- Fat Loss – Fat loss is about creating a caloric deficit. You can try and manage this on a day by day, meal by meal basis, but that can be costly in both time and willpower. Creating a larger deficit once or twice a week and then eating normally the rest of the week both works and can be liberating. This is the basis for the Eat Stop Eat guide by Brad Pilon. I don’t believe there is anything magical about fasting, but for me, it was a simple compelling strategy that worked far better than other diets.
- Autophagy / Life Extension – I’m not going to go into much on this topic, so I’ll direct you to the excellent post Death Will Eat Itself by J.D. Moyer. The short version is when you deprive the cell of nutrients, it begins to self-clean. Many people believe this can result in many health benefits including life extension.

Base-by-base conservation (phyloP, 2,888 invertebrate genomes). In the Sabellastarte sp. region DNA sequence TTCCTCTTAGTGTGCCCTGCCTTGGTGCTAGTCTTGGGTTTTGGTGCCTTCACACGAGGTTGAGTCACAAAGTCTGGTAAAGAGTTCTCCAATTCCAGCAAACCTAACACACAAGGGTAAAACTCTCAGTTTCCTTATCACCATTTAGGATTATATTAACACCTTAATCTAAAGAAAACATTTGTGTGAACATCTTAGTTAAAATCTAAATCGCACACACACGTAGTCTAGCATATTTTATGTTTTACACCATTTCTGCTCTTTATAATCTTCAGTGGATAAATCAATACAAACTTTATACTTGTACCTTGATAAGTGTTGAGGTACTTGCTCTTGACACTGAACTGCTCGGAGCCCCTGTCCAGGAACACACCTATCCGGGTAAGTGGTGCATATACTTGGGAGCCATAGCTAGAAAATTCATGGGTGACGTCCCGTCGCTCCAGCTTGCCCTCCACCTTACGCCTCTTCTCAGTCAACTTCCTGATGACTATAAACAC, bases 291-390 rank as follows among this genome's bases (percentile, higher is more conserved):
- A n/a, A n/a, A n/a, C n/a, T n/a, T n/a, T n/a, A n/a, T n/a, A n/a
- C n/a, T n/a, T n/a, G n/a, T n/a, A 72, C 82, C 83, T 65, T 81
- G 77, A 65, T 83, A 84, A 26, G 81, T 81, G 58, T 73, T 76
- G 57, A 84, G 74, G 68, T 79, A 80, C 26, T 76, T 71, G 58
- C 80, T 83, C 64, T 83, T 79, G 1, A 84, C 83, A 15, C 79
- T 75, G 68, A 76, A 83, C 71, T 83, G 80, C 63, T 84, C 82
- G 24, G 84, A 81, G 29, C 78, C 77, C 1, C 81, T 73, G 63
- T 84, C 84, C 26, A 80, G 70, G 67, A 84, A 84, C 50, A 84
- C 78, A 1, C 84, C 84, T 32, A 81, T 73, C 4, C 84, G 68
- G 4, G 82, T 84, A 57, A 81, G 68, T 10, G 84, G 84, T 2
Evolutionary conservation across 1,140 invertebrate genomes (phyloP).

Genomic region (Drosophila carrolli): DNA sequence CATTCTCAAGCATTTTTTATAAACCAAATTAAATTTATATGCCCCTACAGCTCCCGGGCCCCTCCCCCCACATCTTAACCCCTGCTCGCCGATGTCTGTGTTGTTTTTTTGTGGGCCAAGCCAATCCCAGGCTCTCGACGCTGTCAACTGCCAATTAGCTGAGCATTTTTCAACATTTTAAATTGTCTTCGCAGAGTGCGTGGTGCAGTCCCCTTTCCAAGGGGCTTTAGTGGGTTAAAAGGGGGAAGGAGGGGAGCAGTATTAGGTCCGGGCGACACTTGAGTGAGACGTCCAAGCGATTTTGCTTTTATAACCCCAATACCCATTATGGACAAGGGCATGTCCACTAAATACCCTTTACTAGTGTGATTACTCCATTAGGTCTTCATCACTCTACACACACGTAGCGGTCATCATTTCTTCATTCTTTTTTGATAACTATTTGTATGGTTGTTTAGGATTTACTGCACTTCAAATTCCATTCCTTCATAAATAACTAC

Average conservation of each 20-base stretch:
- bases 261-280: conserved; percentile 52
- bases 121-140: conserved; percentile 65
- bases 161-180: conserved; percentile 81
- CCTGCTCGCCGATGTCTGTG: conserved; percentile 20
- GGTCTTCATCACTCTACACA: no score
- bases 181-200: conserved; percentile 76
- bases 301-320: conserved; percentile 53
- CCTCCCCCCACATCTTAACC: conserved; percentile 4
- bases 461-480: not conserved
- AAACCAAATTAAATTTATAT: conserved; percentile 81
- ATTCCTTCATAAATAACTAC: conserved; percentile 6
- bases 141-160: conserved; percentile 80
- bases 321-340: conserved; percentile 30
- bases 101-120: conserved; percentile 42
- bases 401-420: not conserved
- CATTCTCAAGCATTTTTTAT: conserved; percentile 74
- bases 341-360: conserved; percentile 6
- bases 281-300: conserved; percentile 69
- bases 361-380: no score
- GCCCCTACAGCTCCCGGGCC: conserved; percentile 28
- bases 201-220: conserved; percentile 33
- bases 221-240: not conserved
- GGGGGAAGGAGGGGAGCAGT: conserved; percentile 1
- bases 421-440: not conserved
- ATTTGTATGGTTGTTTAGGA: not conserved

Now for the criticisms.
- Reduced Metabolism – The body is smart and if one engages in too much fasting, it can reduce metabolism. How much is too much? This is highly debatable and will vary from person to person. I cover the case against triggering autophagy in the post Intermittent Fasting – What Paleo Didn’t Teach Me. The simple explanation is that by forcing autophagy and reducing metabolism, you are decreasing cell protection and slowing down repair because now the cell is under stress.
- You Don’t Need to Become a “Fat Burner” to Burn Fat – Paleo has been big on pushing the message that one needs to access stored body fat directly via low carb or ketosis in order to lose weight. This is false, as the body is always burning fat. Thankfully this myth is going away. There are still people pushing ketosis as a magical way to lose fat. Although it may be easier, it is a stressful path and can lead to lower metabolism.